November 22, 2016
Volume 7 Issue 8
Marine Market Dries Up in Sri Lanka
Sri Lanka’s demand for marine lubricants plummeted last year, and some observers blame high import duties for driving up local costs and steering shipowners to buy lubes at other countries’ ports.
The island nation’s consumption of marine oils fell 38 percent in 2015, a year when total lubricant grew by 7 percent, according to a recent report from the Public Utilities Commission of Sri Lanka.
While the PUCSL reported that the island nation’s marine segment made up just 3 percent of its overall 51,000 metric tons market, or around 1,500 tons, some observers said it’s unlikely that number represented the country’s actual demand.
Reporting on Sri Lanka’s marine lubricants sector is unorganized, said T. G. Jayasinghe, chairman and managing director of Ceylon Petroleum Corp. Ship owners in Sri Lanka purchase lubricants from various sources, including five or six bunker suppliers operating from sea, and those sales are not taken into account, he told Lube Report Asia.
Others said sales of marine lubes are shrinking and put the onus on high import duties that Sri Lanka levies on lubricants and their raw materials. B.B. Patra, IOC Lanka’s senior vice president, pointed out that high duties for raw materials push up prices on finished lubes blended domestically, making them less competitive than comparative products in other countries.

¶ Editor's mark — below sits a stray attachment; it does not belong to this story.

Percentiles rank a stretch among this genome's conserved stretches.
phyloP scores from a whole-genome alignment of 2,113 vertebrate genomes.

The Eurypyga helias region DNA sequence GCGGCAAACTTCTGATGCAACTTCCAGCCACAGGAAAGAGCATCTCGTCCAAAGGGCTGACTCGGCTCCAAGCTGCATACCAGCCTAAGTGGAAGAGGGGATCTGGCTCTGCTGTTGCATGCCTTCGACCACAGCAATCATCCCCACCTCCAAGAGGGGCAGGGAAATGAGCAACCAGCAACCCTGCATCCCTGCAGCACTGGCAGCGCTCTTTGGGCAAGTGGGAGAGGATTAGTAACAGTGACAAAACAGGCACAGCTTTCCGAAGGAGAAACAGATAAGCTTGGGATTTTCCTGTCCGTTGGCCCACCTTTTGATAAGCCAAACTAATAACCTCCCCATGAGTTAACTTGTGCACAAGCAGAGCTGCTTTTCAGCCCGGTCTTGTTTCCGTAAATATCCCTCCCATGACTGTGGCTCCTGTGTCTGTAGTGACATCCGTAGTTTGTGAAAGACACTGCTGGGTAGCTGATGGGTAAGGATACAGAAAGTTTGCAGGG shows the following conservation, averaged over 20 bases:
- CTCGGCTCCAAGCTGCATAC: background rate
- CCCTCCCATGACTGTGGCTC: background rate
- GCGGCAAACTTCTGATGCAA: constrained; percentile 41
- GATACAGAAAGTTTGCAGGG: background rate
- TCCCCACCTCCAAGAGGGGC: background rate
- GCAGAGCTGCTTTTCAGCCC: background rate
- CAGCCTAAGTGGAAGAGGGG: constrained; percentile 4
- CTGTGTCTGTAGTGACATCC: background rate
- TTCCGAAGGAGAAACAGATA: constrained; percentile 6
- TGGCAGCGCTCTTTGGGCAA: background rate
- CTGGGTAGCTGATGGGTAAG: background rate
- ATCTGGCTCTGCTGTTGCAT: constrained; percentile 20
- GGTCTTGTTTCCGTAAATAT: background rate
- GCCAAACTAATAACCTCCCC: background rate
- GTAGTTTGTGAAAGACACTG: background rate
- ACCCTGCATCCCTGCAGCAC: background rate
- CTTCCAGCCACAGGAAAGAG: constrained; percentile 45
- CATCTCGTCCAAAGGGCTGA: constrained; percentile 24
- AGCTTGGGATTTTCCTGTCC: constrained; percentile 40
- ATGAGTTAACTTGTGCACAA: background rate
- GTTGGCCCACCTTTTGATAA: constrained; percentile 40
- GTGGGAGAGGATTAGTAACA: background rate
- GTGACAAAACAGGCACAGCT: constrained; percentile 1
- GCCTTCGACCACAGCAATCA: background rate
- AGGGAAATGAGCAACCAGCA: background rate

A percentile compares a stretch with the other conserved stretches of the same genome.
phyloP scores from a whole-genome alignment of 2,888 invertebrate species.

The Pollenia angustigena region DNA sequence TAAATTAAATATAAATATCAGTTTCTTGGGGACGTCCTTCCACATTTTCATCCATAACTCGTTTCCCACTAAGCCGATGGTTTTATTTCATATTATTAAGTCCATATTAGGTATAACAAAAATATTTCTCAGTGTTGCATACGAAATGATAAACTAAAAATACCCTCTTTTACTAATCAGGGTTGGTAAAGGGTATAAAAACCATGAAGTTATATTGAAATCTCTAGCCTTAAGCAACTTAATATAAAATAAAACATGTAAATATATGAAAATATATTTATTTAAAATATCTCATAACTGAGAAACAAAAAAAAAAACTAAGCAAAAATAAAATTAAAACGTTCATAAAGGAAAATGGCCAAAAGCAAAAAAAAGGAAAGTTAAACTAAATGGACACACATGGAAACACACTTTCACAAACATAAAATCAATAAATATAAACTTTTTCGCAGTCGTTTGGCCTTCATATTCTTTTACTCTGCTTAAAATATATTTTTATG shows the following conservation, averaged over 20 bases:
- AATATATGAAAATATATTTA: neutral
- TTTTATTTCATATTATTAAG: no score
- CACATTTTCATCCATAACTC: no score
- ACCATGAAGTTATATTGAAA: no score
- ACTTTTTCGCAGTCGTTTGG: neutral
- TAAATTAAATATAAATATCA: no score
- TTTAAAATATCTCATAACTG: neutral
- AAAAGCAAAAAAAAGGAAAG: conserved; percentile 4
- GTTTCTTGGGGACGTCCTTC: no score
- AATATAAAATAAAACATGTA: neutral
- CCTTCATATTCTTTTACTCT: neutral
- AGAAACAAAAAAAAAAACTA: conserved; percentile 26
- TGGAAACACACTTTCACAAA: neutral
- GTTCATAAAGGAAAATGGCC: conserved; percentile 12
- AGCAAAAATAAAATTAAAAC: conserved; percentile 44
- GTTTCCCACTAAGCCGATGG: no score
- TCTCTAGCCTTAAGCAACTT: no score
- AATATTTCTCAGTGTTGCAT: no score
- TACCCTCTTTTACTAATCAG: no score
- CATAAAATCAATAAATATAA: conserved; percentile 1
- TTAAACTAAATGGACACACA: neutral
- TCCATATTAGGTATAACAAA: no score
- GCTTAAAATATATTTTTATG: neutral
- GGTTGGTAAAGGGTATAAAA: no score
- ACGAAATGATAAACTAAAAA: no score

“Imports become costly due to the taxation policy of the Sri Lankan government,” he said. “On a purchase of raw materials worth Rs 100, they end up paying Rs 56 as a tax. The government has once again increased tax on lubricants this year by 4 percent, which makes the total tax 56 percent in Sri Lanka.” Sri Lanka’s rupee is devaluating, which exacerbates the problem.
“Lubricants are cheap in Singapore and Dubai, therefore shipowners are purchasing lubricants from there,” Patra added. Singapore has domestic supply of base stocks and lubricant additives, and the United Arab Emirates, where Dubai is located, has tax policies generally viewed as favorable to business.
PUCSL concurred that lubricants in Sri Lanka are relatively expensive. “It appears that larger vessels that call over at Colombo Port do not take lubricants from [suppliers in Sri Lanka],” said Jayant Herath, the commission’s director of corporate communications. “They get lubricants from other ports, such as Singapore and Fujairah [also in the U.A.E.], where the lubricants are priced lower. Smaller vessels that do transhipments are the main users” of marine lubes locally.
Herath said Sri Lanka’s lube market is not developing as the government would hope, and that demand will most likely remain stagnant in 2016.
“Overall, the market is not in good condition,” Patra claimed, noting that the government has decided to grant up to seven more of the licenses that it requires of companies selling lubricants. Patra said that could for some of the existing 13 suppliers out of the market.
Meanwhile, Jayasinghe said CPC will enter the marine lubes market in 2018 as its lubricants plant is slated to come onstream by December 2017.